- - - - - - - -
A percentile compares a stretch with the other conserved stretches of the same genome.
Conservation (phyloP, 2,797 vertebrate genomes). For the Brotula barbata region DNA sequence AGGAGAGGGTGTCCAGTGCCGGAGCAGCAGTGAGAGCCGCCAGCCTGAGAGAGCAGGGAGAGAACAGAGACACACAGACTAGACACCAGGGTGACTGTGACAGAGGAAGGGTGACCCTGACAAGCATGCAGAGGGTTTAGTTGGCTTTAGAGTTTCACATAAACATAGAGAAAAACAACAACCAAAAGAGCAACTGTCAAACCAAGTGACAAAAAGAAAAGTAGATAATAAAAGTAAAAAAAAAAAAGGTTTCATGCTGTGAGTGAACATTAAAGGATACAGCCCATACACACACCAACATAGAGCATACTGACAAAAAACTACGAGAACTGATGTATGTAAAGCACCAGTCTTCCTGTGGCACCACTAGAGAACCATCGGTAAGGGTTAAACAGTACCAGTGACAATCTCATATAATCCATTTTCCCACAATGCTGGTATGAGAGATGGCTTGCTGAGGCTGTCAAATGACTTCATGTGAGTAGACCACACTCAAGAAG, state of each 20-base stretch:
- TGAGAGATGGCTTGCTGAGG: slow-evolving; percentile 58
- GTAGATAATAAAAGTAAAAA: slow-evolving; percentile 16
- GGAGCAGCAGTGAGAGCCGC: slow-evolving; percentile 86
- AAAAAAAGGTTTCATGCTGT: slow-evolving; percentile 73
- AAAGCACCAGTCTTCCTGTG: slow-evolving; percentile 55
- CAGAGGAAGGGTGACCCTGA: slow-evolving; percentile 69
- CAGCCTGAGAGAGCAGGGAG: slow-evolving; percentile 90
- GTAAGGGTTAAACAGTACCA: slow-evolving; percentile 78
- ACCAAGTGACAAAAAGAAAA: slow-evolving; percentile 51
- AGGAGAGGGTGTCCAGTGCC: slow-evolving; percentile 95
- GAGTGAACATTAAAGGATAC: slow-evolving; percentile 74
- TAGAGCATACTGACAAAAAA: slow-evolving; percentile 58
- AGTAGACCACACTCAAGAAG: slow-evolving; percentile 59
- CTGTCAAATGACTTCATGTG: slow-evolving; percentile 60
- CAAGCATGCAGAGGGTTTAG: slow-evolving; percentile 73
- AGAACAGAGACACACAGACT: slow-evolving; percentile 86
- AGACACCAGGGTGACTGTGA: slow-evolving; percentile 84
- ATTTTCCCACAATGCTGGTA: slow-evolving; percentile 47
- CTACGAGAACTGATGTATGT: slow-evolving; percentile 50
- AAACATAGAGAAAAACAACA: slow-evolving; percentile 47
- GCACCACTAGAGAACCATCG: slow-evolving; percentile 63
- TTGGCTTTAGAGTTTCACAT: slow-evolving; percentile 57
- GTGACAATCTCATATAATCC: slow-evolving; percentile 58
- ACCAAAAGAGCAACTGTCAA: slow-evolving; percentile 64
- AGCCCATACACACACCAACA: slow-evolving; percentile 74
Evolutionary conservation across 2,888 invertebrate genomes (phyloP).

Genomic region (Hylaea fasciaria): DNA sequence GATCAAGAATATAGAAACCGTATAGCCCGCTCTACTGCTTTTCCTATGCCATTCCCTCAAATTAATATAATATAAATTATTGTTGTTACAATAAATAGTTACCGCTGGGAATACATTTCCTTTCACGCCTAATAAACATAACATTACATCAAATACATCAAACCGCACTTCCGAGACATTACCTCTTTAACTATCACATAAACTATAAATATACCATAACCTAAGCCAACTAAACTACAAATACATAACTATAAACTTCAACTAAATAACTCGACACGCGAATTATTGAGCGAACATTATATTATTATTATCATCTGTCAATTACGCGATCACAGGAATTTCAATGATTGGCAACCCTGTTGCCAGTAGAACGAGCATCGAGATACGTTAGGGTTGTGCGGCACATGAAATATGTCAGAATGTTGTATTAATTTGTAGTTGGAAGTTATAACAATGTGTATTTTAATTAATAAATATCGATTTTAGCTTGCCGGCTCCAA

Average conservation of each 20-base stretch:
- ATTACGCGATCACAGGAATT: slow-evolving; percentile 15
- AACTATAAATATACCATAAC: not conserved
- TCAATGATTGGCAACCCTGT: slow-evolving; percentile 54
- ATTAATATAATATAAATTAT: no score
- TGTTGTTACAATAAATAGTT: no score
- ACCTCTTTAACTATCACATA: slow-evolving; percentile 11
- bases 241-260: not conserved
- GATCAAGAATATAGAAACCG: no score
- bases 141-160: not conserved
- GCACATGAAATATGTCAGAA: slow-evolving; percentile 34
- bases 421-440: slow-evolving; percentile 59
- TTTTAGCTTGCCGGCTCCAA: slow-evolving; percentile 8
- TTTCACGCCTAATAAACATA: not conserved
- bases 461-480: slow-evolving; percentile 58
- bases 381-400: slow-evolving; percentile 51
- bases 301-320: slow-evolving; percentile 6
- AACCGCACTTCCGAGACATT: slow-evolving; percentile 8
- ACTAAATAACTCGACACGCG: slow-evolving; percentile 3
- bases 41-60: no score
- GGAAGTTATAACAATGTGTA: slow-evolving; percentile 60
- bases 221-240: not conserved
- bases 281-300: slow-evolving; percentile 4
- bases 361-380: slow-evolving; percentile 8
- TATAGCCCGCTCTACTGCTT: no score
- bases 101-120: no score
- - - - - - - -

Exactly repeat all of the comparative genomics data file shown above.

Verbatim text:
A percentile compares a stretch with the other conserved stretches of the same genome.
Conservation (phyloP, 2,797 vertebrate genomes). For the Brotula barbata region DNA sequence AGGAGAGGGTGTCCAGTGCCGGAGCAGCAGTGAGAGCCGCCAGCCTGAGAGAGCAGGGAGAGAACAGAGACACACAGACTAGACACCAGGGTGACTGTGACAGAGGAAGGGTGACCCTGACAAGCATGCAGAGGGTTTAGTTGGCTTTAGAGTTTCACATAAACATAGAGAAAAACAACAACCAAAAGAGCAACTGTCAAACCAAGTGACAAAAAGAAAAGTAGATAATAAAAGTAAAAAAAAAAAAGGTTTCATGCTGTGAGTGAACATTAAAGGATACAGCCCATACACACACCAACATAGAGCATACTGACAAAAAACTACGAGAACTGATGTATGTAAAGCACCAGTCTTCCTGTGGCACCACTAGAGAACCATCGGTAAGGGTTAAACAGTACCAGTGACAATCTCATATAATCCATTTTCCCACAATGCTGGTATGAGAGATGGCTTGCTGAGGCTGTCAAATGACTTCATGTGAGTAGACCACACTCAAGAAG, state of each 20-base stretch:
- TGAGAGATGGCTTGCTGAGG: slow-evolving; percentile 58
- GTAGATAATAAAAGTAAAAA: slow-evolving; percentile 16
- GGAGCAGCAGTGAGAGCCGC: slow-evolving; percentile 86
- AAAAAAAGGTTTCATGCTGT: slow-evolving; percentile 73
- AAAGCACCAGTCTTCCTGTG: slow-evolving; percentile 55
- CAGAGGAAGGGTGACCCTGA: slow-evolving; percentile 69
- CAGCCTGAGAGAGCAGGGAG: slow-evolving; percentile 90
- GTAAGGGTTAAACAGTACCA: slow-evolving; percentile 78
- ACCAAGTGACAAAAAGAAAA: slow-evolving; percentile 51
- AGGAGAGGGTGTCCAGTGCC: slow-evolving; percentile 95
- GAGTGAACATTAAAGGATAC: slow-evolving; percentile 74
- TAGAGCATACTGACAAAAAA: slow-evolving; percentile 58
- AGTAGACCACACTCAAGAAG: slow-evolving; percentile 59
- CTGTCAAATGACTTCATGTG: slow-evolving; percentile 60
- CAAGCATGCAGAGGGTTTAG: slow-evolving; percentile 73
- AGAACAGAGACACACAGACT: slow-evolving; percentile 86
- AGACACCAGGGTGACTGTGA: slow-evolving; percentile 84
- ATTTTCCCACAATGCTGGTA: slow-evolving; percentile 47
- CTACGAGAACTGATGTATGT: slow-evolving; percentile 50
- AAACATAGAGAAAAACAACA: slow-evolving; percentile 47
- GCACCACTAGAGAACCATCG: slow-evolving; percentile 63
- TTGGCTTTAGAGTTTCACAT: slow-evolving; percentile 57
- GTGACAATCTCATATAATCC: slow-evolving; percentile 58
- ACCAAAAGAGCAACTGTCAA: slow-evolving; percentile 64
- AGCCCATACACACACCAACA: slow-evolving; percentile 74
Evolutionary conservation across 2,888 invertebrate genomes (phyloP).

Genomic region (Hylaea fasciaria): DNA sequence GATCAAGAATATAGAAACCGTATAGCCCGCTCTACTGCTTTTCCTATGCCATTCCCTCAAATTAATATAATATAAATTATTGTTGTTACAATAAATAGTTACCGCTGGGAATACATTTCCTTTCACGCCTAATAAACATAACATTACATCAAATACATCAAACCGCACTTCCGAGACATTACCTCTTTAACTATCACATAAACTATAAATATACCATAACCTAAGCCAACTAAACTACAAATACATAACTATAAACTTCAACTAAATAACTCGACACGCGAATTATTGAGCGAACATTATATTATTATTATCATCTGTCAATTACGCGATCACAGGAATTTCAATGATTGGCAACCCTGTTGCCAGTAGAACGAGCATCGAGATACGTTAGGGTTGTGCGGCACATGAAATATGTCAGAATGTTGTATTAATTTGTAGTTGGAAGTTATAACAATGTGTATTTTAATTAATAAATATCGATTTTAGCTTGCCGGCTCCAA

Average conservation of each 20-base stretch:
- ATTACGCGATCACAGGAATT: slow-evolving; percentile 15
- AACTATAAATATACCATAAC: not conserved
- TCAATGATTGGCAACCCTGT: slow-evolving; percentile 54
- ATTAATATAATATAAATTAT: no score
- TGTTGTTACAATAAATAGTT: no score
- ACCTCTTTAACTATCACATA: slow-evolving; percentile 11
- bases 241-260: not conserved
- GATCAAGAATATAGAAACCG: no score
- bases 141-160: not conserved
- GCACATGAAATATGTCAGAA: slow-evolving; percentile 34
- bases 421-440: slow-evolving; percentile 59
- TTTTAGCTTGCCGGCTCCAA: slow-evolving; percentile 8
- TTTCACGCCTAATAAACATA: not conserved
- bases 461-480: slow-evolving; percentile 58
- bases 381-400: slow-evolving; percentile 51
- bases 301-320: slow-evolving; percentile 6
- AACCGCACTTCCGAGACATT: slow-evolving; percentile 8
- ACTAAATAACTCGACACGCG: slow-evolving; percentile 3
- bases 41-60: no score
- GGAAGTTATAACAATGTGTA: slow-evolving; percentile 60
- bases 221-240: not conserved
- bases 281-300: slow-evolving; percentile 4
- bases 361-380: slow-evolving; percentile 8
- TATAGCCCGCTCTACTGCTT: no score
- bases 101-120: no score